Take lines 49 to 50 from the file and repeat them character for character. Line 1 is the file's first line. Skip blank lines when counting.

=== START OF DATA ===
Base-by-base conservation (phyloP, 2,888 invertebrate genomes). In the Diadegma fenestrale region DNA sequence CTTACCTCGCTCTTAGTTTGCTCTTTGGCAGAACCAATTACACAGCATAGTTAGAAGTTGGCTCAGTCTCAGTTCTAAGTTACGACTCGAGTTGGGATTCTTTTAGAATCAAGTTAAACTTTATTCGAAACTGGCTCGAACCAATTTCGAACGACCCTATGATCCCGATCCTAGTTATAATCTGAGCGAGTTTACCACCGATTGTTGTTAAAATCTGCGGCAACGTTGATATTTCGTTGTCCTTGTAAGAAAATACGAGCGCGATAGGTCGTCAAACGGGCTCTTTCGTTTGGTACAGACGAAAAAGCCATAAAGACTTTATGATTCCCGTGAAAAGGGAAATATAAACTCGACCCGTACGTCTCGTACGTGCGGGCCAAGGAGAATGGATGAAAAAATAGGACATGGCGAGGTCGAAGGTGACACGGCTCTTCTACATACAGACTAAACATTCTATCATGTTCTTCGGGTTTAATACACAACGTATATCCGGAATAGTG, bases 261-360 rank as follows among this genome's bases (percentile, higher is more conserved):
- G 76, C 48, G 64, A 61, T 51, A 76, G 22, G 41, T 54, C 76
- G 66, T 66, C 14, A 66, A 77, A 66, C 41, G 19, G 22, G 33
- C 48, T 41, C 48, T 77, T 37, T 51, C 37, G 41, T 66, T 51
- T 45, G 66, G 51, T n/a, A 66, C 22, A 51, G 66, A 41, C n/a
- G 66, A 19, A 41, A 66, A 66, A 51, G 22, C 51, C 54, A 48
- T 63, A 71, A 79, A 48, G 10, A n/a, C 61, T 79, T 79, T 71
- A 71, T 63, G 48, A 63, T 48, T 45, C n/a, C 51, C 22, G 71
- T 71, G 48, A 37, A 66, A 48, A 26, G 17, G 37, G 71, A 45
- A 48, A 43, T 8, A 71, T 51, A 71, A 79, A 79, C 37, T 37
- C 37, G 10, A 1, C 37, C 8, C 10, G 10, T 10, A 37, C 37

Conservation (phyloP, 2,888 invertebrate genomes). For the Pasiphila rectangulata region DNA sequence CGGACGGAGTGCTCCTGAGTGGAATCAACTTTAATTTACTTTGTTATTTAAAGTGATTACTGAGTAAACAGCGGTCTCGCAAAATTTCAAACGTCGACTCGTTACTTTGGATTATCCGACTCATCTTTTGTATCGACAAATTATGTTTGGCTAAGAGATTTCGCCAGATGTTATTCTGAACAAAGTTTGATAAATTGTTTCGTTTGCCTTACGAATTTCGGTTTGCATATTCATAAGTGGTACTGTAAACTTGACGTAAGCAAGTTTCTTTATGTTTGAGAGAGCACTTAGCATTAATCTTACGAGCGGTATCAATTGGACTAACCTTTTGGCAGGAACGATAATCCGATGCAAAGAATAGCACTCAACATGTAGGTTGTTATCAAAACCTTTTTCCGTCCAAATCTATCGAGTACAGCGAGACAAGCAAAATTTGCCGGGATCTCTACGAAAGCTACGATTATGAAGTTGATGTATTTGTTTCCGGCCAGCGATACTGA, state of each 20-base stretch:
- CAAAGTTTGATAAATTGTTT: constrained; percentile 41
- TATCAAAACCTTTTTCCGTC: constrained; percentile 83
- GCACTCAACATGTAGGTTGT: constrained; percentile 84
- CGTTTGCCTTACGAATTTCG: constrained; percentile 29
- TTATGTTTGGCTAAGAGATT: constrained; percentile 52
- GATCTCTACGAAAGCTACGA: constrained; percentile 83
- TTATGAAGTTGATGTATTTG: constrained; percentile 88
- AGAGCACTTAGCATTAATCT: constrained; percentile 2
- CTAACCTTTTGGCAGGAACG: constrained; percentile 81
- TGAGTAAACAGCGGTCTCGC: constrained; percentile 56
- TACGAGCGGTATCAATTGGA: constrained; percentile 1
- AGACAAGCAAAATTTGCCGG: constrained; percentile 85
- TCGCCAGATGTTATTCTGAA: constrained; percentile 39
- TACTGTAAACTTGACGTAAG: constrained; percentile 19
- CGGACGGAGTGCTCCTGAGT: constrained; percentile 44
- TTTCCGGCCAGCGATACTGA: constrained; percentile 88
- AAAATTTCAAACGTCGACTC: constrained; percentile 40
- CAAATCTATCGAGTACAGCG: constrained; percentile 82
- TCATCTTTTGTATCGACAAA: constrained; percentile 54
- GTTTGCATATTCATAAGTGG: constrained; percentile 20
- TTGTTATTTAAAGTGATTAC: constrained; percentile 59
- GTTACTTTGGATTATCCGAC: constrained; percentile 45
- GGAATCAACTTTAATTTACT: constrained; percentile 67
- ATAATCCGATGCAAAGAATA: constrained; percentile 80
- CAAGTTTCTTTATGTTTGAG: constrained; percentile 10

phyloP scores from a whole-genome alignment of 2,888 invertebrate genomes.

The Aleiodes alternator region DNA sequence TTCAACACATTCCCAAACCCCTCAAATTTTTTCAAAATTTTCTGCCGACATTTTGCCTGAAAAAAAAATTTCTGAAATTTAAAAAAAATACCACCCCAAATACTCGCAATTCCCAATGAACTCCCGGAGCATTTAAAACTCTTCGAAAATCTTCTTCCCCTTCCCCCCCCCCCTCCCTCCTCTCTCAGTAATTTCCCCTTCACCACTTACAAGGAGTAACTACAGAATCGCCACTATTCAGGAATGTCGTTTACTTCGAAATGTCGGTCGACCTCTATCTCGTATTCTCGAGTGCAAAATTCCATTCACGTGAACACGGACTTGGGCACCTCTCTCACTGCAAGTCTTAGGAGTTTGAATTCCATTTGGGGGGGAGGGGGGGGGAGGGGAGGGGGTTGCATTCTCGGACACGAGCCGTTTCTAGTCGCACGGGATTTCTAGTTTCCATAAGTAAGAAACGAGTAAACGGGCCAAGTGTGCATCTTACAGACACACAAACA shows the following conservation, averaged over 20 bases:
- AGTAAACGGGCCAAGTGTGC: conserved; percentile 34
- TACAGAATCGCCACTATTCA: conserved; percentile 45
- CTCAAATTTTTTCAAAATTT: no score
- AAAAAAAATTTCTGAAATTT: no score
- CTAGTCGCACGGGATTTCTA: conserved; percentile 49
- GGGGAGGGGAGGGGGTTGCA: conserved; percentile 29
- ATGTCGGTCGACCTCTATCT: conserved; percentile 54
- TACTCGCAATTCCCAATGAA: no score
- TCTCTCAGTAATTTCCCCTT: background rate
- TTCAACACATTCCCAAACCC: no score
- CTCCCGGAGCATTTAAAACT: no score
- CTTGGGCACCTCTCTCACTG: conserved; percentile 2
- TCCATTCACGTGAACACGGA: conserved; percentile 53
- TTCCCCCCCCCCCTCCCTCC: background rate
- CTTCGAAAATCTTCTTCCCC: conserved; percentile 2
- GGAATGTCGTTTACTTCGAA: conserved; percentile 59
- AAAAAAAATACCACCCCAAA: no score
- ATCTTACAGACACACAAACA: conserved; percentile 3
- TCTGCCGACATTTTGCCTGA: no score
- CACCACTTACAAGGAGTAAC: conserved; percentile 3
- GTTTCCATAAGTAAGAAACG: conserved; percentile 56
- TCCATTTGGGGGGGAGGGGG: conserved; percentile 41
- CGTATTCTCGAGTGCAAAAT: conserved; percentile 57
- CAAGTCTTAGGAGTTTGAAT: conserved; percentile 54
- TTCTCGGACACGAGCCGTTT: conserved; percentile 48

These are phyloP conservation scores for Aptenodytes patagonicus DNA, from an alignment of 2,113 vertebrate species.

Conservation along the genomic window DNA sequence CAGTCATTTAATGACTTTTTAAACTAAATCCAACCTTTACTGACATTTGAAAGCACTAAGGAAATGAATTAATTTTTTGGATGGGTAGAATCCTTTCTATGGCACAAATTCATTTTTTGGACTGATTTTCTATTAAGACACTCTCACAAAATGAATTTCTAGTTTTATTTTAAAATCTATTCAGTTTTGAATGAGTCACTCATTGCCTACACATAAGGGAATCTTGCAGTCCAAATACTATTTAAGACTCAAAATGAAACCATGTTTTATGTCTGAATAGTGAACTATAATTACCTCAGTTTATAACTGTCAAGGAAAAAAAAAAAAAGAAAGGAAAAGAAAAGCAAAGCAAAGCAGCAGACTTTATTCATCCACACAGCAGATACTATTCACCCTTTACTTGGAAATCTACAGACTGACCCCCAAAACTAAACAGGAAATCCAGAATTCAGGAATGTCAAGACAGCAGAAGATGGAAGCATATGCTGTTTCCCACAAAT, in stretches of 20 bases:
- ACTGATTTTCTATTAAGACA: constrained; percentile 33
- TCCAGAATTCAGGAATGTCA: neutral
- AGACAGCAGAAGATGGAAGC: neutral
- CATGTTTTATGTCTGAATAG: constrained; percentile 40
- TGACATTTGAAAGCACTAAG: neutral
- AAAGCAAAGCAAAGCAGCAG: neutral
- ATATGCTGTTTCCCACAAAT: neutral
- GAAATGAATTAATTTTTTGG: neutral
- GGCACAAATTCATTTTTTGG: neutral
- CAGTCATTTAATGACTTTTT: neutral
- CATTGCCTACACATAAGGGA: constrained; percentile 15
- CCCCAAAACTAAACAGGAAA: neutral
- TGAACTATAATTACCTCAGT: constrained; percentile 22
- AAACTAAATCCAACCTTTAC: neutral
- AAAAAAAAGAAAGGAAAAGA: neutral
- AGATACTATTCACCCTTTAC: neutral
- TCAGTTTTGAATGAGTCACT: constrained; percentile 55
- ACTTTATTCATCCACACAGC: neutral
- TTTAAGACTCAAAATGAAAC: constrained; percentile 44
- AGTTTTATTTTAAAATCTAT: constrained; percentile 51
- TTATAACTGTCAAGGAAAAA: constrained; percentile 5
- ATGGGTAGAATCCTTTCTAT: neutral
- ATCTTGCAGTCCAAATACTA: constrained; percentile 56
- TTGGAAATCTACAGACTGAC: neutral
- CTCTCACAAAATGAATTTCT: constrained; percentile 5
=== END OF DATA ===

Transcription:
- TTCAACACATTCCCAAACCC: no score
- CTCCCGGAGCATTTAAAACT: no score